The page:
Beyond The Arc
It hasn’t been a banner season for Jay Triano and the Toronto Raptors, and that was more than evident on Monday night.
A shorthanded Raps team fell prey to some last-second heroics from Rudy Gay to win the game for the Memphis Grizzlies, an eighth straight loss for the fourth-worst team in the entire NBA. The hurt doesn’t end there though.
When you’re not winning and things aren’t really going well, you try to hang onto the small victories out there on the court, to give you something to feel good about. Well, the Raps have one less accomplishment in the works as a streak of consecutive games with a three-pointer came to an end on Monday too.
Before going 0-for-13 in that loss to the former Vancouver Grizzlies, the Raptors went 986 straight games with at least one swish from beyond the arc – an NBA record dating back to February 26th, 1999. To put into perspective just how long ago the streak began, here are some tidbits from the Raps website (from when the streak hit a decade in 2009) and some of my own. Since that first three pointer:
-There have been three US elections and two Presidents, along with four Canadian elections and three Prime Ministers.
-The average price of gas was 49.9 cents per liter in February of 1999. I believe we are hovering around a dollar per liter today.
-The NBA’s salary cap was $30-million in 1999…this season it’s $58-million (the minimum salary a team can have is still $13.5-million more than the cap was in ’99)!
-Stuff like iPods, Bluetooth headsets, Hybrid cars and YouTube didn’t exist when that first three-ball found mesh. The hard drive on your 1999 laptop was probably about six or seven gigabytes…Napster was just about to burst onto the scene. People listened to music on Discmans! Do you have any good ones?
The point is: 1999 was a long time ago! Lets hope the Raps give their fans something else to cheer about sometime soon!
Staying in the Nest?
Some good news for the New Orleans Hornets to kick off the week – the team isn't going anywhere!
That is, at least for now.
The NBA had to buy the bankrupt team earlier this season because the owners could no longer afford to run it, and that led to some speculation that the franchise could be on the move. One thing leading to that speculation was the prospect that the team could opt out of its arena lease, should attendance fall below an average of 14,735 for a two-season period.
The good news on Monday was that the team met the attendance benchmarks needed to keep the lease going, which in effect keeps the team in New Orleans for at least another season. The even better news on Monday was that a David West fade away jumper with 0.5 seconds left handed the Hornets a 91-89 win over the OKC Thunder, a ninth straight victory.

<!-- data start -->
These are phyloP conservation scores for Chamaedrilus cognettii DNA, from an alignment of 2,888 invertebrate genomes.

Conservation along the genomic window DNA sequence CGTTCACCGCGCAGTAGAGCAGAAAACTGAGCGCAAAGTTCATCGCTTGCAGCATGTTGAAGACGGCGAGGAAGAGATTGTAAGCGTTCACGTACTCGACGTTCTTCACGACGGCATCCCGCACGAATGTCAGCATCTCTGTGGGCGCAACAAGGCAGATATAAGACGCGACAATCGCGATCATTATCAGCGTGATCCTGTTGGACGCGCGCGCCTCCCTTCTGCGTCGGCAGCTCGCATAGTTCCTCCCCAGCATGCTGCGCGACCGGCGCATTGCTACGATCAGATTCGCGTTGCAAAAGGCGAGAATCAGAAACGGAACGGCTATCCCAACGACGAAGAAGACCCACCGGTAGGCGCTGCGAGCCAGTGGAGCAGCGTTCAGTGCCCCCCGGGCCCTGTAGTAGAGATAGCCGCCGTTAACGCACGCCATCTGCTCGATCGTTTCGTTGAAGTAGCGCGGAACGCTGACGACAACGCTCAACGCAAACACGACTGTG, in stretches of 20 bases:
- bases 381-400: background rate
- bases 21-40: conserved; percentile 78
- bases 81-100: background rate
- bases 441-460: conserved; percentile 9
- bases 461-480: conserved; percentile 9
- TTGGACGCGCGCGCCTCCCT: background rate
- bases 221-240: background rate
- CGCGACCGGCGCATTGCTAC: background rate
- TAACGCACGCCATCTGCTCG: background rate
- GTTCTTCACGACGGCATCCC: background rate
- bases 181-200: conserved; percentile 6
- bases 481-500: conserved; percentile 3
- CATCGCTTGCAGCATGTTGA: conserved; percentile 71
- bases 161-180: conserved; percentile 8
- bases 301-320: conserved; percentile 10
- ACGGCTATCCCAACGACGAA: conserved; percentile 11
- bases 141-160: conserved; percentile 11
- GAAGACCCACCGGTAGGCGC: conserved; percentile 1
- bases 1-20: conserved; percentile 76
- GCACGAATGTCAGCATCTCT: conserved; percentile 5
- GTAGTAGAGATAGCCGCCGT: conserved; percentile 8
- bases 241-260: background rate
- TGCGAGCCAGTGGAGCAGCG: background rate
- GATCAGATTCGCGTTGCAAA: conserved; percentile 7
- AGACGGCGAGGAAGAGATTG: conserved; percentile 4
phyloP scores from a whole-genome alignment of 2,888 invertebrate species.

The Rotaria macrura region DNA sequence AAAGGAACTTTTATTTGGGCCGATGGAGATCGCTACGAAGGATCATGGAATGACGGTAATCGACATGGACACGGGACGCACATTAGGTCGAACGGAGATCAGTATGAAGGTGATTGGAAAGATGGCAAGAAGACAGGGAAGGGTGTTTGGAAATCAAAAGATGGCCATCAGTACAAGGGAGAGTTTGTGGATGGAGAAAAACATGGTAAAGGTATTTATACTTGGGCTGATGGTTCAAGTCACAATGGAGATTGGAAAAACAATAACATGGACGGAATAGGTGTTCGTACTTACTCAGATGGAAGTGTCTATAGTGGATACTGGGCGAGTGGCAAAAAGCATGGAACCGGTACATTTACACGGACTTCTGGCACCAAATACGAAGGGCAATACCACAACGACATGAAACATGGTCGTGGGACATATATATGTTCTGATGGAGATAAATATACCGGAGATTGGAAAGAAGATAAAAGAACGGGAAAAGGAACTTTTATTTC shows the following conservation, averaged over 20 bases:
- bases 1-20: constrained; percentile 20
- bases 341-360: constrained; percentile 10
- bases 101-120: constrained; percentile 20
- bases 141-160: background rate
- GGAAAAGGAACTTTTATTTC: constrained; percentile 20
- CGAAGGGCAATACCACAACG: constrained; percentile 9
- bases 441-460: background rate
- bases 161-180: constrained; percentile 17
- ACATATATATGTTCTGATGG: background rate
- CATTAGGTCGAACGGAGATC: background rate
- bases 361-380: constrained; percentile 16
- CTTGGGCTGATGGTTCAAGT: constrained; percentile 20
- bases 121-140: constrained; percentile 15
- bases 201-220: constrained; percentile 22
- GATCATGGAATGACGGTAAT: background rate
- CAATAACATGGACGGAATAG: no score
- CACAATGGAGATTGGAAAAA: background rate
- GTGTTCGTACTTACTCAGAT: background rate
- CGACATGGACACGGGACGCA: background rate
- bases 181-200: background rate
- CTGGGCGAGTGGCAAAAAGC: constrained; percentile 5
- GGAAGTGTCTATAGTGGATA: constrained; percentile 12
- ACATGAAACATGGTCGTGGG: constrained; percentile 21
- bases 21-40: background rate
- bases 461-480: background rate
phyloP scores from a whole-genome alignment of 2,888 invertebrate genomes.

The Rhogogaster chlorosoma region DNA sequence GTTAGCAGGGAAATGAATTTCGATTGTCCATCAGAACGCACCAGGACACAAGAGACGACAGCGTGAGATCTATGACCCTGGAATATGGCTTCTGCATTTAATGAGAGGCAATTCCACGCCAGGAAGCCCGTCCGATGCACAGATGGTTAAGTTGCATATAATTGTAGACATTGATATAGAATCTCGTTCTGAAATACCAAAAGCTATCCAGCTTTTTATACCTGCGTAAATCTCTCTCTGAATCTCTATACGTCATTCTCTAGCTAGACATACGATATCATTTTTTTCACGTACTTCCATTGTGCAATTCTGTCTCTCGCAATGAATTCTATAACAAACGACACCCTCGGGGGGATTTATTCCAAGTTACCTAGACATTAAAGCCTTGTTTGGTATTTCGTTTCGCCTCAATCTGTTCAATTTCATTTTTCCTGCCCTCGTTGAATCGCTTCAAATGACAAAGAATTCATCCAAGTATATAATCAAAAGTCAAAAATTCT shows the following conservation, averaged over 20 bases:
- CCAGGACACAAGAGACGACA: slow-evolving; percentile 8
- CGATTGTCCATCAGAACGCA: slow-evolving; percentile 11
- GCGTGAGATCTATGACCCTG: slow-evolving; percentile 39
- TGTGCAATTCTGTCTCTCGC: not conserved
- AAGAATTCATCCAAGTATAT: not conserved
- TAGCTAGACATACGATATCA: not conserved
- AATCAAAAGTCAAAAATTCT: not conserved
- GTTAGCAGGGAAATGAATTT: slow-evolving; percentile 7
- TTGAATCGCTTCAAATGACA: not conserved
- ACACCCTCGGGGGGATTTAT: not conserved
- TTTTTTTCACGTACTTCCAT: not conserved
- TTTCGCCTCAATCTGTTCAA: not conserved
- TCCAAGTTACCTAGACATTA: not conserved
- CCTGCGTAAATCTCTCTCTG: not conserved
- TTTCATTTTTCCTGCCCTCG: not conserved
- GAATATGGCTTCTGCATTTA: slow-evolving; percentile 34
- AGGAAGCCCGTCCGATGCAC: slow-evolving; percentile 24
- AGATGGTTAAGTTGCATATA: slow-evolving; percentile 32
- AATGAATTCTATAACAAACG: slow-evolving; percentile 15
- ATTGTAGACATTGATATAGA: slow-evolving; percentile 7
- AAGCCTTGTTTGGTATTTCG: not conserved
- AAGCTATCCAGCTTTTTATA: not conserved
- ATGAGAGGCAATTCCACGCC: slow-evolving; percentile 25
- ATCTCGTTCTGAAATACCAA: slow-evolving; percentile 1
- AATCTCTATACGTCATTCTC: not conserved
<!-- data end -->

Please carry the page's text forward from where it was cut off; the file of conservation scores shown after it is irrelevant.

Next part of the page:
It’s nice to see that the locals really want to keep the Hornets in town and are willing to rally around each other to make it happen. The league is currently looking to sell the club, but ESPN notes that could be tough to do with the impending labor dispute.
Either way, at least this is a feel-good story for now. Compare this situation with what’s happening in the NHL with the Phoenix Coyotes: In New Orleans, the people want the team to stay and the league wants to help make that happen. In Glendale, no one seems to really care that the team might leave (except for the fact that they’d have an unused rink) and the only one really pushing for the team to stay is the NHL!
Good on the people of New Orleans – I hope it works out down there!
Price is Right?
How much would you pay to watch the two worst teams in the NBA’s Eastern Conference in person?
Keeping in mind that the average ticket price in the NBA is about $48, I want you to think about what you’d be comfortable paying for the chance to sit in the stands as the 13-32 NJ Nets take on the 8-36 Cleveland Cavaliers:
A) $48 – Who cares who is playing, I’ve never seen an NBA game
B) $20 – I don’t care what the league average is! These teams stink!
C) $10 – I’d pretend to be a student if it meant cheaper tickets
D) 11¢ – It’s the only way I’d get my money’s worth!
If you chose “D,” you would have been in luck on Monday night, says the NY Times' Off the Dribble! There were reports on Monday afternoon that tickets were selling for as little as a quarter online, which set off some kind of “price war” that eventually saw some tickets drop all the way down to eleven cents.
Benjamin Hoffman reports that a courtside seat for $180 was the most expensive seat sold that night on StubHub.com, while the cheapest sold for just 48 cents.
My goodness is that ever sad! I wonder if Nets owner Mikhail Prokhorov ever regrets his purchase…
Speaking of the Nets, they’ve backed away from a potential trade for Nuggets star Carmelo Anthony…so what now?
Ricky Rubio hasn’t even played an NBA game yet and he’s apparently ready to give up on the Minnesota Timberwolves…
Is age starting to slow down the LA Lakers? A Laker legend seems to think so…